The Enlightenment Essay, Research Paper
Main Themes: The Enlightenment
1. The Enlightenment had its origins in the scientific and intellectual revolutions of the 17c.
2. Enlightenment thinkers felt that change and reason were both possible and desireable for the
sake of human liberty.
3. Enlightenment philosophes provided a major source of ideas that could be used to undermine
existing social and political structures.
I. The Major Themes of the Era:
A. rationalism –* logical reasoning based on facts.
B. cosmology –* new world view based on Newtonian physics –* analysis of natural phenomena as
C. secularism –* application of scientific theories to religion and society.
D. scientific method –* experimentation; observation; hypothesis.
E. utilitarianism (Bentham) –* laws created for the common good and not for special interests.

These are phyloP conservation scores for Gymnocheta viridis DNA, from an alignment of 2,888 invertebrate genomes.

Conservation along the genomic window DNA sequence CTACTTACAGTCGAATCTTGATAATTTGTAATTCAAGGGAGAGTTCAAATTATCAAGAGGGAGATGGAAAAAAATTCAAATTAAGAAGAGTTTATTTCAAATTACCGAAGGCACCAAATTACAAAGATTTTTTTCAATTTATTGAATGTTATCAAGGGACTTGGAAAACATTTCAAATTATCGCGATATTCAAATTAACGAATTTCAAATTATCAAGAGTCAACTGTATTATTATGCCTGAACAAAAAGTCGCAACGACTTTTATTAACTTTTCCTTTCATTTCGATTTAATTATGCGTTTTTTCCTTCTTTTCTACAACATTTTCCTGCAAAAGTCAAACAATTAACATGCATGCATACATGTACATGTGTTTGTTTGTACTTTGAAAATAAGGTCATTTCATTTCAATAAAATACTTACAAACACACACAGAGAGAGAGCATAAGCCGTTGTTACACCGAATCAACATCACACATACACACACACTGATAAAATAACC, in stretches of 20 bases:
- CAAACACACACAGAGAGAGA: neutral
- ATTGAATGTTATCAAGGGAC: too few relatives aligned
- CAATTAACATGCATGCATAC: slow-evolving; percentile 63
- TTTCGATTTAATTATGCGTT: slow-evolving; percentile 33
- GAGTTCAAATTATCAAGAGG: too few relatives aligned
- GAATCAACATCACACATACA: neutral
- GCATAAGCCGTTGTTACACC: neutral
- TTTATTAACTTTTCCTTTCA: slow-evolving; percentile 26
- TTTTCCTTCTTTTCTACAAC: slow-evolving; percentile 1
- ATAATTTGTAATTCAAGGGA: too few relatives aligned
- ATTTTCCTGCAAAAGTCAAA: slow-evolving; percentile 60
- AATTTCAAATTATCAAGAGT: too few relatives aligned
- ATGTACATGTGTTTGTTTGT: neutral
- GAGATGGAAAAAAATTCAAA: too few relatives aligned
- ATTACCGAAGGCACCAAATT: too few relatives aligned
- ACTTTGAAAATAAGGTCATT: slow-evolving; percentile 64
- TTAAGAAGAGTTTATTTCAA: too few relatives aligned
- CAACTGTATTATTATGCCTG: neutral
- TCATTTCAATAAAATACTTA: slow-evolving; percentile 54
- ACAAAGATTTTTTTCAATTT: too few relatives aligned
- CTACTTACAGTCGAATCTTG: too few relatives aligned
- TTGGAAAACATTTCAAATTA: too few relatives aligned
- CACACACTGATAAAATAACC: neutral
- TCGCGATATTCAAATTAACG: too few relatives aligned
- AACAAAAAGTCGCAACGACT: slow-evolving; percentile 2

The greatest good for the greatest number.
F. optimism & self-confidence –* anything is possible (a reversal of medieval thinking).
G. tolerance –* a greater acceptance of different societies and cultures.
H. freedom –* a mind as well as a society free to think, free from prejudice.
I. mass education.
J. legal / penal reforms –* Beccaria, Bentham.
II. The Philosophes:
A. Not really philosophers, but men who sought to apply reason and common sense to nearly all the major
institutions and mores of the day.
B. They attacked Christianity for its rejection of science, otherworldliness, and belief in man’s depravity
C. Their major sources:
LOCKE –* man’s nature is changeable and can be improved by his environment.
NEWTON –* empirical experience and the rationality of the natural world.
BRITAIN –* exemplified a society in which enlightened reason served the common good.
D. France became the center for Enlightenment since its decadent absolutism and political and religious
censorship seemed to prove the need for reform.
E. Paris salons.
F. Diderot’s Encyclopedie.
FRANCOIS QUESNAY –* land is the only source of wealth, and agriculture increases that wealth;